COVID-19: What Communications Lessons Can We Learn from This Crisis?

The COVID-19 pandemic has certainly turned the business world upside down. Communications professionals have had quite the challenge laid before them.

Despite a constantly changing business environment, regional and cultural differences and a variety of other obstacles that have come their way, communications professionals have been working harder than ever behind the scenes to keep employees engaged, informed and hopeful.

Communications professionals have done all of this while facing the same fears and uncertainty, anxieties about protecting their families, adjusting to their new work from home environments and, for some, also serving as home school educators, IT managers and so much more.

It has certainly been a lot to juggle and yet they have risen to the occasion in so many ways.

For that reason, we salute our communications colleagues and partners around the globe, especially our client contacts at the following companies with whom we are proud to work for and with: 1stMILE LLC; Adient; BASF Refinish; Cooper Standard; Freudenberg Sealing Technologies; KIRCO; Munro & Associates; Rolls-Royce Power Systems MTU brand; SAE International; Schaeffler Group; and Yanfeng Automotive Interiors.

In this ongoing, marathon-like crisis likely to stretch out for weeks and perhaps months, we all need to celebrate our successes along the way, and increase our resolve to help our organizations to continue to move forward.

While there is still much more communications work to be done, now is a good time to reflect on some key questions (while the work is still fresh in our minds) which will help us as we move forward and in the future:

What worked well? Were we effective in communicating with all of our constituents (employees, customers, suppliers, etc.) in a timely manner? Did we utilize all of our communication channels (email, Intranet / employee portal, text alerts, video messages, virtual town halls, etc.) in the most effective manner? Were we consistent in our timing, in our messaging, in our tone and in underscoring our corporate values? Did we monitor our social media channels to gather questions and concerns and, in turn, respond as promptly and as completely as possible? And did we use those social media channels to share key information as needed?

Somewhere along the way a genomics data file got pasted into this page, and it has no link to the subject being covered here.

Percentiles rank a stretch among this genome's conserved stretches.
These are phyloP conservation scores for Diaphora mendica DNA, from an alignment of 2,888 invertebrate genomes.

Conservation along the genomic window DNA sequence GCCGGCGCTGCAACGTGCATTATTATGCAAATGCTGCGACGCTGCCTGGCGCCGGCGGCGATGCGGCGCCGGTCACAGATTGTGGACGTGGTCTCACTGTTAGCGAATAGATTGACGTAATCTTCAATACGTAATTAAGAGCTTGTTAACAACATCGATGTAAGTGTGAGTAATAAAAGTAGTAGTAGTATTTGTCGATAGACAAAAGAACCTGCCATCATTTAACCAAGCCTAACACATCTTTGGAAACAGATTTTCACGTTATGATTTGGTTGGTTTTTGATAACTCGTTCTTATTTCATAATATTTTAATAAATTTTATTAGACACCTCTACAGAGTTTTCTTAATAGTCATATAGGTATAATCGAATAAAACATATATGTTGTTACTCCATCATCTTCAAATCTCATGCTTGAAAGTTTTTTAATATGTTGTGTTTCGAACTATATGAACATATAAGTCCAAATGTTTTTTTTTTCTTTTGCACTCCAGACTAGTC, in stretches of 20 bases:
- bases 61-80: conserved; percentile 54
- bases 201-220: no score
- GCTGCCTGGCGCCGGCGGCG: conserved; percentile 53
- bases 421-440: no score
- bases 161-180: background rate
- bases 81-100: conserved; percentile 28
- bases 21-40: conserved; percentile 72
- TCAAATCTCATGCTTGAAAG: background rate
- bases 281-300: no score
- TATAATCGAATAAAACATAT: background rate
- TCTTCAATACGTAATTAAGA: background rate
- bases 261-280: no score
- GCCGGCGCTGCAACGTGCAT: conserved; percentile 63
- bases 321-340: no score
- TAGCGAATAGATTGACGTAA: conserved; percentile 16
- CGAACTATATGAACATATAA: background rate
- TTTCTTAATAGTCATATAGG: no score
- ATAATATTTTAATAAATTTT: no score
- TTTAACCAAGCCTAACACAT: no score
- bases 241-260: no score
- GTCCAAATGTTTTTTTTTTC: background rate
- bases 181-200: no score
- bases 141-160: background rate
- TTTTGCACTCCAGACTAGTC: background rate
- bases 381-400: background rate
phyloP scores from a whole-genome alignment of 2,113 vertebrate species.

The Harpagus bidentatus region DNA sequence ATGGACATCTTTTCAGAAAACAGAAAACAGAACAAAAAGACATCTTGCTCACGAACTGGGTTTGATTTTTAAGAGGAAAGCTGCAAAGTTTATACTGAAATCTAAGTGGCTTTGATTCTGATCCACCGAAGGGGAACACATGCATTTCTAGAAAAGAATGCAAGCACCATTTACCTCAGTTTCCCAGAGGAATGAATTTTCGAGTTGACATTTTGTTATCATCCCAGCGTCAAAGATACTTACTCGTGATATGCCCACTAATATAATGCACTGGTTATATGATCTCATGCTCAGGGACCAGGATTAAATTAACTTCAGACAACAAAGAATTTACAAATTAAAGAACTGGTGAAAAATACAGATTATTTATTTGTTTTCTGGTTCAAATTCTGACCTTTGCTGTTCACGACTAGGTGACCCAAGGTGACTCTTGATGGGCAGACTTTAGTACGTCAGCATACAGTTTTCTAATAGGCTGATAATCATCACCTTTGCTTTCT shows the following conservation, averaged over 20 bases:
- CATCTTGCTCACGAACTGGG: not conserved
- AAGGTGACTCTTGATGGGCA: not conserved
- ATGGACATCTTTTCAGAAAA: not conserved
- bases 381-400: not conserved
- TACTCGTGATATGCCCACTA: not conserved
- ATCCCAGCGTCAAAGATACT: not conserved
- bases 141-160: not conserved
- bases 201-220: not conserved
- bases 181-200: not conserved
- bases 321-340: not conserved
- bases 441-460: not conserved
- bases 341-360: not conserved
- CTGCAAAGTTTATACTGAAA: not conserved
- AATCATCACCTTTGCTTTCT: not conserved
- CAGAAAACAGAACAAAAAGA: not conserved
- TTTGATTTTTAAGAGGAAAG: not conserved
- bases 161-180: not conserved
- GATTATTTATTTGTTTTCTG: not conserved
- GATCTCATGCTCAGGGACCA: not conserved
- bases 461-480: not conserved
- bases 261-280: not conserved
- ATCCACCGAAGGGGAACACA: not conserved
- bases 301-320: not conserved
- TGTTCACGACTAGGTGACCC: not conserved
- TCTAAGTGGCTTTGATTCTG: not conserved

What didn’t work? Are there things that we could have done better with enough preparation, lead time and resources? Are there communication technologies we could have had in place, such as a special employee app for mobile phones? Do we need to think about finding more resources to help us in the future? Did we have a crisis communications plan in place that helped us think through the steps of the process effectively (objectives, audience, messages, channels and executive roles)? Was it up to date or has the pandemic shown us some gaps that need to be addressed? Did we try to pitch media with product PR when they were only receptive to COVID-related news?

What could we have done better? What gaps were there in our communications efforts? Could we have communicated earlier or more frequently? Did we have appropriate crisis communications plans to reach employees that were no longer coming to work and perhaps don’t have internet access? Do we need to revise our crisis communications plan to account for different languages, different cultures and regional operational differences? Or do we need to create a completely new crisis communications plan that can be customized locally or regionally to better serve our needs and our constituents’ needs?

What have we always done that we have now found we no longer need to do? Did the new environment show us that some of the channels we have used for decades are no longer relevant or effective? And are there new channels and skills we as communicators need to master – and help our executives master – that will help us communicate more effectively in the days ahead?

What can we do moving forward? What can we be doing in this moment to be prepared to shift to the special communications that will be needed in the post-COVID-19 era and our “new normal”? And when is the right time to start moving forward with media relations efforts and communicating externally again? How do we best advise our management teams on future communication plans as we move forward?

As we navigate the weeks ahead and transition toward recovery, keep these questions in mind and make notes along the way, while the successes are still sweet and the mistakes still sting.

And one day, as we look back on this challenging time, as well as look hopefully to the future, we will be better equipped and better prepared to handle the communications challenges that come our way. We’ll have new best communications practices, new skills and new wisdom with which to support our leaders and organizations.

What question did we miss? What other questions would you add to this list? We welcome hearing from you!

Author: Jessica Muzik

Jessica is vice president – account service at Bianchi PR with 24 years of PR experience across the corporate, industrial and community perspectives.

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